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Ethiopia’s Dibaba Wins 3rd World 10,000m Title

DIBABA WINS THIRD WORLD 10,000M TITLE
By David Monti @d9monti

(c) 2013 Race Results Weekly, all rights reserved
(Used with permission)

MOSCOW
(11-Aug) — During the women’s 10,000m tonight at the 14th IAAF World
Championships here, thick storm clouds gathered over Luzhniki Stadium,
and the temperature dipped. A storm was coming, and before the rain
would fall on the men’s 100m final a few minutes later, Tirunesh Dibaba
unleashed her own burst of lightning, sprinting away from the field and
winning her third world 10,000m title and her first since 2007.

Her
time of 30:43.37 was solid, but it was the sheer speed of her final two
laps which impressed most. Running second in a single line of five
women led by Japan’s Hitomi Niiya, Dibaba did not take the lead until
there were 500 meters remaining in the race. When she pulled ahead,
Niiya immediately fell back, leaving her Ethiopian teammate Belaynesh
Oljira and Kenya’s Gladys Cherono to give chase.

“That is what I planned,” Dibaba told reporters later through a translator.

Dibaba,
who also has two world 5000m titles, left nothing to chance. She went
full throttle at the bell, circling the blue Mondo track in a
blistering 59.98 seconds. None of the women in the field could match
that kind of speed.

“For this race I had trained very well,
because the last two championships we had missed out on the gold,”
Dibaba declared. “Because of that, both as a team and individually, we
trained very hard for this.”

Behind Dibaba, a thrilling sprint
for the silver was taking shape in the homestretch. Oljira had a clear
lead coming around the final bend, but Cherono had moved to the center
of the track and had a clear line to the finish. The 30 year-old
Kenyan, her hair intricately braided and pulled into a thick ponytail,
started to close down the Ethiopian’s lead. Inside of the final ten
meters, she moved into second position and beating Oljira 30:45.17 to
30:46.98.

“I’m happy for what I achieved today,” said Cherono. “I was not expecting to be in the bracket of a medal.”

Many
fans had hoped that Dibaba would race against Meseret Defar in the
5000m here, but she had only entered the 10,000m. A reporter pressed
her on why this was, and she responded that it had nothing to do with
fearing her longtime rival, but was rather a decision by the Ethiopian
federation to allow younger athletes to have a chance at competing in a
world championships.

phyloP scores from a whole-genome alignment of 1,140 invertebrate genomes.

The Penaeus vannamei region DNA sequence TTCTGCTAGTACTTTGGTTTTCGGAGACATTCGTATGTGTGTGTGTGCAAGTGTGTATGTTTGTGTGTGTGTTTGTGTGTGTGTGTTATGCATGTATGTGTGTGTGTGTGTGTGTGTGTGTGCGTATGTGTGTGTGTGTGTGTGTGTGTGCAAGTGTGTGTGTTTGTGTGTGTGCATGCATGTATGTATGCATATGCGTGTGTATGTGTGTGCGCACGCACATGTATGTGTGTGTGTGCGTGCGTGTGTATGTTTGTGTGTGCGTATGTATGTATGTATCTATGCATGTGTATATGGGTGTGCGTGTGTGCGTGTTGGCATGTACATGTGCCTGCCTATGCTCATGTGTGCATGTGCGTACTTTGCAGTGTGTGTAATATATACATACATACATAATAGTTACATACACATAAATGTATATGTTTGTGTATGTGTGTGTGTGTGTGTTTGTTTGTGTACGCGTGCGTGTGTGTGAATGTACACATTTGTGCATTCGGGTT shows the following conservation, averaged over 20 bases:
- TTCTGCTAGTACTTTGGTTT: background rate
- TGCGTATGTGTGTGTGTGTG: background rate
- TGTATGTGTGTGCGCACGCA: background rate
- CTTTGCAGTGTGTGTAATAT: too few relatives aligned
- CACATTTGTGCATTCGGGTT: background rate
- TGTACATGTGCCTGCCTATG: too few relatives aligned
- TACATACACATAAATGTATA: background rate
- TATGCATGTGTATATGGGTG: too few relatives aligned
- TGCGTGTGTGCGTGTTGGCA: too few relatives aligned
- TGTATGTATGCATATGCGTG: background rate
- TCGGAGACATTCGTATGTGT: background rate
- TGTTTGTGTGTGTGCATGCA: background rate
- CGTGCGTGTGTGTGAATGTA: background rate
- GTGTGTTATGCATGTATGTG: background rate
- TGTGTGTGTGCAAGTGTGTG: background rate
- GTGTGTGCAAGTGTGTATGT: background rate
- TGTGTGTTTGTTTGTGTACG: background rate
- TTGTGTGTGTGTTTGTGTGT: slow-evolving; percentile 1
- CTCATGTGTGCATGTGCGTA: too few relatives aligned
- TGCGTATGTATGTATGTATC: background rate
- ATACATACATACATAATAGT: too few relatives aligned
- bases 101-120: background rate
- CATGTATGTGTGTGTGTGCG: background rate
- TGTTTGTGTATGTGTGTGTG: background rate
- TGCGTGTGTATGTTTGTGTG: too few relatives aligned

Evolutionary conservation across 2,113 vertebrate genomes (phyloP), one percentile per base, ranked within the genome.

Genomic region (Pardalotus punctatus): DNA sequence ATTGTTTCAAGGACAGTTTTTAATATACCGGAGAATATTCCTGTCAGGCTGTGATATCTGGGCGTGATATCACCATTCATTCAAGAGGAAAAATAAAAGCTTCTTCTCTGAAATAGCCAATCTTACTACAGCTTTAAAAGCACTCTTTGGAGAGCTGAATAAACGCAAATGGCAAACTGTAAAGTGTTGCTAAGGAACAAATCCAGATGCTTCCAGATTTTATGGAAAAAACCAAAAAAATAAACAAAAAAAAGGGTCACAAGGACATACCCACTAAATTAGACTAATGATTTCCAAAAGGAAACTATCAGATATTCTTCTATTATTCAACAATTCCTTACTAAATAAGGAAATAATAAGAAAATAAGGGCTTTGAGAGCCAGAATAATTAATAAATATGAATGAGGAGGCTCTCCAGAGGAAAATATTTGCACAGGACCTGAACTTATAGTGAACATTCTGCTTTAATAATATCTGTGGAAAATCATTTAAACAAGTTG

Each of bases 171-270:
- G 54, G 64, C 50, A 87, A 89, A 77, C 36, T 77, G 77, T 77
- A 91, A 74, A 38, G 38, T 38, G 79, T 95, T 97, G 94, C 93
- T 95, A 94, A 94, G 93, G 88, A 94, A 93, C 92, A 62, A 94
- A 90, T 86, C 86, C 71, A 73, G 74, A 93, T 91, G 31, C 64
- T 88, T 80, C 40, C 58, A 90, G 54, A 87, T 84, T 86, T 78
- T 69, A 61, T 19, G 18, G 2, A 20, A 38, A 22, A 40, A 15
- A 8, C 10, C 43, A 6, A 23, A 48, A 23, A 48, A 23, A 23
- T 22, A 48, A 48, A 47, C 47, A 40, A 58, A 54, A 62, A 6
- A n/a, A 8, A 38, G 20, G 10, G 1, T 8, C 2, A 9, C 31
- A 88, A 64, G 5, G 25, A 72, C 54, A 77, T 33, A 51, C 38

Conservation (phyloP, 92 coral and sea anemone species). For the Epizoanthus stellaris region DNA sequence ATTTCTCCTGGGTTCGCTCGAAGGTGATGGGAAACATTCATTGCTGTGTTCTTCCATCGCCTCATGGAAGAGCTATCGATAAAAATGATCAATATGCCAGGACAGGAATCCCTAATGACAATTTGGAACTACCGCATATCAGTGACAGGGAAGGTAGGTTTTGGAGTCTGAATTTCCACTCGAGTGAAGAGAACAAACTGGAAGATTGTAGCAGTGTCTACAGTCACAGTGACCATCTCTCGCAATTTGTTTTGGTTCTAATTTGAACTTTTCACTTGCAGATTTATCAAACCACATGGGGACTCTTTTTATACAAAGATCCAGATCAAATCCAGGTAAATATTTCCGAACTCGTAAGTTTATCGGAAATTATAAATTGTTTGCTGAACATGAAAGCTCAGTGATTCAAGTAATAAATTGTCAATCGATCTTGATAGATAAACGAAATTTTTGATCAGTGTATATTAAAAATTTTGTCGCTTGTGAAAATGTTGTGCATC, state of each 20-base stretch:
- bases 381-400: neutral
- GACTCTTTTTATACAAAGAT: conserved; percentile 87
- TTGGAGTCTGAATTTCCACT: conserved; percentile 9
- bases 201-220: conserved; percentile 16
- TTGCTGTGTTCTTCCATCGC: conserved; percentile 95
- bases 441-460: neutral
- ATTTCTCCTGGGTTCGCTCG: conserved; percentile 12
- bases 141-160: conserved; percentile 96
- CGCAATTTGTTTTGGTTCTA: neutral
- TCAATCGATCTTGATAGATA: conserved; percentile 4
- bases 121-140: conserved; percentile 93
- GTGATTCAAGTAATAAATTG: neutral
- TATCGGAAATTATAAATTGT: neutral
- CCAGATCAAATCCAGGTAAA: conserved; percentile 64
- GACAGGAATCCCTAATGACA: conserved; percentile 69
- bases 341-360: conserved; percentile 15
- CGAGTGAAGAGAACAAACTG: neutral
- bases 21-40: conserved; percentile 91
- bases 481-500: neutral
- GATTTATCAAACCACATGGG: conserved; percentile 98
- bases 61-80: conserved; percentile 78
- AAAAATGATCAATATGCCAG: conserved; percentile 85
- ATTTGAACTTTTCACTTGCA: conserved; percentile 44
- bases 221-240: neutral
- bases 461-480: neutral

“The federation didn’t force me,” she
began. “The federation asked us to just run one race each, and that’s
why I left that race. Both of us have run many times, and they told us
that they wanted upcoming athletes to have a chance, and we agreed with
that.”

Niiya, who led the race from 3600 to 9500 meters, was
rewarded with a personal best of 30:56.70 in fifth place. Two-time IAAF
World Cross Country Championships gold medalist, Emily Chebet of Kenya,
finished fourth (30:47.02 PB).

American Shalane Flanagan, the
2008 Olympic bronze medalist at 10,000m, led the race from the gun
until Niiya took over the lead, setting up a fast pace. Although she
finished a creditable 8th in 31:34.83, she was clearly disappointed.

“I’ll
be honest, after Nationals I just haven’t felt like clicking like I
was, prior,” Flanagan explained. “I think I just had kind of a long
year with my training.” She added: “It wasn’t how I wanted it to go; I
wanted to be in the mix.”

The men’s 800m semi-finals went
according to form, but with a twist. The medal favorites –America’s
Duane Solomon and Nick Symmonds, Ethiopia’s Mohammed Aman, and
Djibuti’s Ayanleh Souleiman– all advanced, but the third American
Brandon Johnson did not, despite running 1:44.89. That time would have
made final in every previous edition of these championships.

“I’m
upset, I’m hurt,” said a distraught Johnson. He continued: “I feel that
all year I ran so good. It’s kind of heartbreaking.”

Solomon,
the USA champion, controlled the first heat from gun to tape, clocking
the fastest time of the evening: 1:43.87. He was completely composed
speaking with the media, like a teacher answering questions posted by
his students.

“It felt really good,” said Solomon. “I felt a
little better than yesterday. I just have to get my legs moving again,
and today everything was loose.” He added: “We raced the plan that my
coach gave me.”

Aman won the second heat in 1:44.71, and
France’s Pierre-Ambroise Bosse came a close second in 1:44.75.
Souleiman won the third heat in 1:44.99, with Symmonds right on his
heels (1:45.00).

“I’m just so ecstatic the way it’s shaping
up,” said Symmonds of the upcoming final. “You know, today I felt
really smooth going through the gears there. There were times,
especially in the first lap, where I said, ‘let’s get going. C’mon,
we’re wasting this opportunity.’ I feel like I’m ready to run 1:43,
maybe dip under 1:43 if need be. That’s what we’re going to find out on
Tuesday.”

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